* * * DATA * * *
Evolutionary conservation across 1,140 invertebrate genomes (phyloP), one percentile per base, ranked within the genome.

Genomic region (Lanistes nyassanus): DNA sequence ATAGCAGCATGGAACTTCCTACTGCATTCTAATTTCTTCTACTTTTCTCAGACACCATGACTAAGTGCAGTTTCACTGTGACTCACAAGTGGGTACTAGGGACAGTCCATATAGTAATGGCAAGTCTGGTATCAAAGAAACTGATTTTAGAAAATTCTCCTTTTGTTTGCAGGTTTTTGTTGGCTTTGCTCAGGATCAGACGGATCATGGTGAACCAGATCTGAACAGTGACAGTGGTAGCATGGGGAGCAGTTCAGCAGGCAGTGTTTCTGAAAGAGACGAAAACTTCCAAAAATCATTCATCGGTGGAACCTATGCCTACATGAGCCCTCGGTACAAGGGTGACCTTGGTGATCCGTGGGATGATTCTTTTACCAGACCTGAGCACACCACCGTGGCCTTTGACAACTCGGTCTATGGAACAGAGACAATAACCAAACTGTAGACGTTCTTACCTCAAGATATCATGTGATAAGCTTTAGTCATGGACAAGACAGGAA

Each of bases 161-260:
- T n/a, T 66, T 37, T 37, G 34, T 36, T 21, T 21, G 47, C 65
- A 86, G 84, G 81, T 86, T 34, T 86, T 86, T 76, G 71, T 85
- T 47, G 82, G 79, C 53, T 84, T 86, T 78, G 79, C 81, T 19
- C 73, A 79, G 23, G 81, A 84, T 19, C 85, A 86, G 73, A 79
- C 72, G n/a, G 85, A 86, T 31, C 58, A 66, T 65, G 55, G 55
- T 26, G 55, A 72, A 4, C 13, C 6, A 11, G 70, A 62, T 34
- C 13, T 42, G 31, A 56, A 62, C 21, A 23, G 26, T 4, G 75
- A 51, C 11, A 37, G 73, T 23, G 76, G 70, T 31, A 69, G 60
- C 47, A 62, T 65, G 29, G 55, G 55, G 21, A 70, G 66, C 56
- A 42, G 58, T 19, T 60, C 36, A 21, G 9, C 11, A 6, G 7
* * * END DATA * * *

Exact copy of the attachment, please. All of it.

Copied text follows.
Evolutionary conservation across 1,140 invertebrate genomes (phyloP), one percentile per base, ranked within the genome.

Genomic region (Lanistes nyassanus): DNA sequence ATAGCAGCATGGAACTTCCTACTGCATTCTAATTTCTTCTACTTTTCTCAGACACCATGACTAAGTGCAGTTTCACTGTGACTCACAAGTGGGTACTAGGGACAGTCCATATAGTAATGGCAAGTCTGGTATCAAAGAAACTGATTTTAGAAAATTCTCCTTTTGTTTGCAGGTTTTTGTTGGCTTTGCTCAGGATCAGACGGATCATGGTGAACCAGATCTGAACAGTGACAGTGGTAGCATGGGGAGCAGTTCAGCAGGCAGTGTTTCTGAAAGAGACGAAAACTTCCAAAAATCATTCATCGGTGGAACCTATGCCTACATGAGCCCTCGGTACAAGGGTGACCTTGGTGATCCGTGGGATGATTCTTTTACCAGACCTGAGCACACCACCGTGGCCTTTGACAACTCGGTCTATGGAACAGAGACAATAACCAAACTGTAGACGTTCTTACCTCAAGATATCATGTGATAAGCTTTAGTCATGGACAAGACAGGAA

Each of bases 161-260:
- T n/a, T 66, T 37, T 37, G 34, T 36, T 21, T 21, G 47, C 65
- A 86, G 84, G 81, T 86, T 34, T 86, T 86, T 76, G 71, T 85
- T 47, G 82, G 79, C 53, T 84, T 86, T 78, G 79, C 81, T 19
- C 73, A 79, G 23, G 81, A 84, T 19, C 85, A 86, G 73, A 79
- C 72, G n/a, G 85, A 86, T 31, C 58, A 66, T 65, G 55, G 55
- T 26, G 55, A 72, A 4, C 13, C 6, A 11, G 70, A 62, T 34
- C 13, T 42, G 31, A 56, A 62, C 21, A 23, G 26, T 4, G 75
- A 51, C 11, A 37, G 73, T 23, G 76, G 70, T 31, A 69, G 60
- C 47, A 62, T 65, G 29, G 55, G 55, G 21, A 70, G 66, C 56
- A 42, G 58, T 19, T 60, C 36, A 21, G 9, C 11, A 6, G 7